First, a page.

RSA Canada is selling its majority stake in Noraxis Capital Corp., its Canadian network of insurance brokers, part of a deal that could signal more consolidation in the industry.
The property and casualty insurer will receive $441-million for its share of the company. The buyer is Illinois-based Arthur J. Gallagher & Co., a global insurance brokerage and risk management firm that has been expanding internationally.
“The timing was right to sell our stake. Noraxis was strategically important, but not a core part of our business,” said Rowan Saunders, chief executive officer of RSA Canada, in a statement.
Noraxis provides insurance products in several different areas including commercial, personal and employee benefits from about two-dozen offices across five provinces. The large broker business operates through several different regional brands, had revenues of $125-million last year and employs more than 650 people.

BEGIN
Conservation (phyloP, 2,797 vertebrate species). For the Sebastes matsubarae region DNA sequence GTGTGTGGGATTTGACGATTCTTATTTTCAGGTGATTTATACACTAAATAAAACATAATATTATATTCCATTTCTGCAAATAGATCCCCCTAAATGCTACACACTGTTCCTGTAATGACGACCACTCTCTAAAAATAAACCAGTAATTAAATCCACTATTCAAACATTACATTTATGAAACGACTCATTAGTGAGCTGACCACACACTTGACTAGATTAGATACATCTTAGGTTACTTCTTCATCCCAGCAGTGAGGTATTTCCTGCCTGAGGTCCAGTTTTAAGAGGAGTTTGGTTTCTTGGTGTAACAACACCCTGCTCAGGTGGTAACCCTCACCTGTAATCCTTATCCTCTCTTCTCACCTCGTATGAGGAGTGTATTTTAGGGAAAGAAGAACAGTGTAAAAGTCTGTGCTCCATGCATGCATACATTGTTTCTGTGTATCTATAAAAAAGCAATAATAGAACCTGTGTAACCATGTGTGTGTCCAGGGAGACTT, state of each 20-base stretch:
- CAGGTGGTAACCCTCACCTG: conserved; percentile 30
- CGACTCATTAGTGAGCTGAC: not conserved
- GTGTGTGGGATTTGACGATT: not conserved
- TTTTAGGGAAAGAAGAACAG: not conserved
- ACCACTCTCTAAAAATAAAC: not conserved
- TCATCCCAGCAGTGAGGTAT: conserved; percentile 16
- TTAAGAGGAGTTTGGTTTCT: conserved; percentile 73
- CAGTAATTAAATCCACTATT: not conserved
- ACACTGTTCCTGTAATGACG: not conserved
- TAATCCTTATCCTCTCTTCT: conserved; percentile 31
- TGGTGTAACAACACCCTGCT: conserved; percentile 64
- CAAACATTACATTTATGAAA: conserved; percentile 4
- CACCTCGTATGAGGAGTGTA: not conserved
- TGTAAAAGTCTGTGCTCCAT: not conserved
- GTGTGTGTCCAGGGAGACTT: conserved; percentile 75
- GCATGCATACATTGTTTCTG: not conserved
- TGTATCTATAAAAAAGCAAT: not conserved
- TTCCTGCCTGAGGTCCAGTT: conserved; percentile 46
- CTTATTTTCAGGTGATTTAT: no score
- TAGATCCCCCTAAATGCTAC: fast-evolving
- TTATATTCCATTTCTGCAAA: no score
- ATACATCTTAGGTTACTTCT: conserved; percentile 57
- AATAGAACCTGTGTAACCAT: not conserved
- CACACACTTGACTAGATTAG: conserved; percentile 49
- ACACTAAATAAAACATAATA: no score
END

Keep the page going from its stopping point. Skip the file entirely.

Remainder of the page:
Arthur J. Gallagher & Co.’s CEO J. Patrick Gallagher Jr. said the deal aligns well with the energy, construction and mining industry focus his business has built. He sees these as areas of growth in the Canadian market.
“By adding Canada to our recent expansion in Australia, New Zealand and the U.K., we are now well positioned in those countries to replicate our successful acquisition strategy of partnering with smaller, family-owned, and entrepreneurial agents and brokers,” Mr. Gallagher Jr. said, adding that there will likely be more consolidation of insurance brokerage businesses in these countries.
RSA Canada is a subsidiary of London-based insurance firm RSA Insurance Group PLC, which has struggled financially in the last year and is undergoing a strategic shift. RSA Group chief executive Stephen Hester said the Canadian arm would focus on its strengths as an insurance provider.
“This disposal represents further progress against our aim of tightening the strategic focus of the Group," Mr. Hester said statement. The insurer has operated in Canada for more than 150 years.
Noraxis president Ken Keenan will continue to oversee the business, and members of the management team will still own 13 per cent of the company, according to a releaseReport Typo/Error